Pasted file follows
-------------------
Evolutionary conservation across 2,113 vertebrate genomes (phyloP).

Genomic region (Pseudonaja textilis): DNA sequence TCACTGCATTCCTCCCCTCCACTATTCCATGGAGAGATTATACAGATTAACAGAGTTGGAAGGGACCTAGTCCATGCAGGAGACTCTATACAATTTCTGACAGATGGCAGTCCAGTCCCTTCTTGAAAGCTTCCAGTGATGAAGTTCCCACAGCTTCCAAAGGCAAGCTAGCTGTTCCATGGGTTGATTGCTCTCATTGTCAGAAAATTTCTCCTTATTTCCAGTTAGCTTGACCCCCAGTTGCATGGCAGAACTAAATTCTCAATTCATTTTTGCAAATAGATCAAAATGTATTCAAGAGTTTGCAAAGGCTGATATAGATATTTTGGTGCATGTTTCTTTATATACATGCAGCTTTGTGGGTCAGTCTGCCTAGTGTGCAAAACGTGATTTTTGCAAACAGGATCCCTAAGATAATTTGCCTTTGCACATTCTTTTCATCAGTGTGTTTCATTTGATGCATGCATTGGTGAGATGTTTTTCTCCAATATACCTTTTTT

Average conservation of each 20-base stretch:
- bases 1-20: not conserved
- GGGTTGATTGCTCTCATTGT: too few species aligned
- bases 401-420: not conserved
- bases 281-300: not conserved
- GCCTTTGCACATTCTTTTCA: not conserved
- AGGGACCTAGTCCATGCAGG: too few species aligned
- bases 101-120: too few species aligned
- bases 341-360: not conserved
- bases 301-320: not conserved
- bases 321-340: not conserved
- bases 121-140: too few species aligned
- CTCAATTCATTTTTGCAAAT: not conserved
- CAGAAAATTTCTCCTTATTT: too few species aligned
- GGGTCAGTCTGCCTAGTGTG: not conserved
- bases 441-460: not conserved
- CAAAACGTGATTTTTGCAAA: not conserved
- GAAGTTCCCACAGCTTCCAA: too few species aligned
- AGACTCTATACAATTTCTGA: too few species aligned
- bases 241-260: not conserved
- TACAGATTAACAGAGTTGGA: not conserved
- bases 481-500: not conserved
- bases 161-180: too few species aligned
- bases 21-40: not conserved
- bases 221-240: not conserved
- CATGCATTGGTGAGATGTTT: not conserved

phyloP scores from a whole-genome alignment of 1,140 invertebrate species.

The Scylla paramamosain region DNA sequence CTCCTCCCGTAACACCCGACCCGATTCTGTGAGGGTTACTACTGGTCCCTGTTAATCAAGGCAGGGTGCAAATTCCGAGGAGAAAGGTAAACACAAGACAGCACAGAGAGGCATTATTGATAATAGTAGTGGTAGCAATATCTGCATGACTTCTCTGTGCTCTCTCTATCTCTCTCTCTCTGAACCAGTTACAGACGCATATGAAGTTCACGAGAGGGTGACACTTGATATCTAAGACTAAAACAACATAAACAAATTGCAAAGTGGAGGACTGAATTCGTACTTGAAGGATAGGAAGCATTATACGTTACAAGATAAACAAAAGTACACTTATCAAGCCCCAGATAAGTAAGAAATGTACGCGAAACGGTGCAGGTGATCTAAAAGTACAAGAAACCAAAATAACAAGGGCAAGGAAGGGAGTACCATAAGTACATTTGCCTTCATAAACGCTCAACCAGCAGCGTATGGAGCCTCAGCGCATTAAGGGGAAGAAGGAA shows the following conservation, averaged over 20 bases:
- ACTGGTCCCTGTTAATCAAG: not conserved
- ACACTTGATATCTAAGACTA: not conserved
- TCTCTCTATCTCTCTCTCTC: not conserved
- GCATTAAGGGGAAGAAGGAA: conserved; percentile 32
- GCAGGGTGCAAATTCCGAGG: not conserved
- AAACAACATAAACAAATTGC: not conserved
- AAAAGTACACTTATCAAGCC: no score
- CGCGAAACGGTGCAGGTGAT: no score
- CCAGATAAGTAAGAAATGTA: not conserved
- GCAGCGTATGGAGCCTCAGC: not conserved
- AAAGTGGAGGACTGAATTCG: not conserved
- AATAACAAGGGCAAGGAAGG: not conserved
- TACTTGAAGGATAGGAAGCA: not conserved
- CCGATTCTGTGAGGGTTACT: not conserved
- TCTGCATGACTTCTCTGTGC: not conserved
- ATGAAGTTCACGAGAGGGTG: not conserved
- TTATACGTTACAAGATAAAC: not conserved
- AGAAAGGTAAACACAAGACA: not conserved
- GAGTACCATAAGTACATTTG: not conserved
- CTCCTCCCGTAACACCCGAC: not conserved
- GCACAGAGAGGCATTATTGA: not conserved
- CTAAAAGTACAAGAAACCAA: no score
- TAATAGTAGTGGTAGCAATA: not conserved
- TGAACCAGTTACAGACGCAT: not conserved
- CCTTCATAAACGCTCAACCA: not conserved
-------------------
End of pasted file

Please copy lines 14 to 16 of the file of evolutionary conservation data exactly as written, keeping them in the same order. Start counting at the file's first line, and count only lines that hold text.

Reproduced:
- bases 121-140: too few species aligned
- CTCAATTCATTTTTGCAAAT: not conserved
- CAGAAAATTTCTCCTTATTT: too few species aligned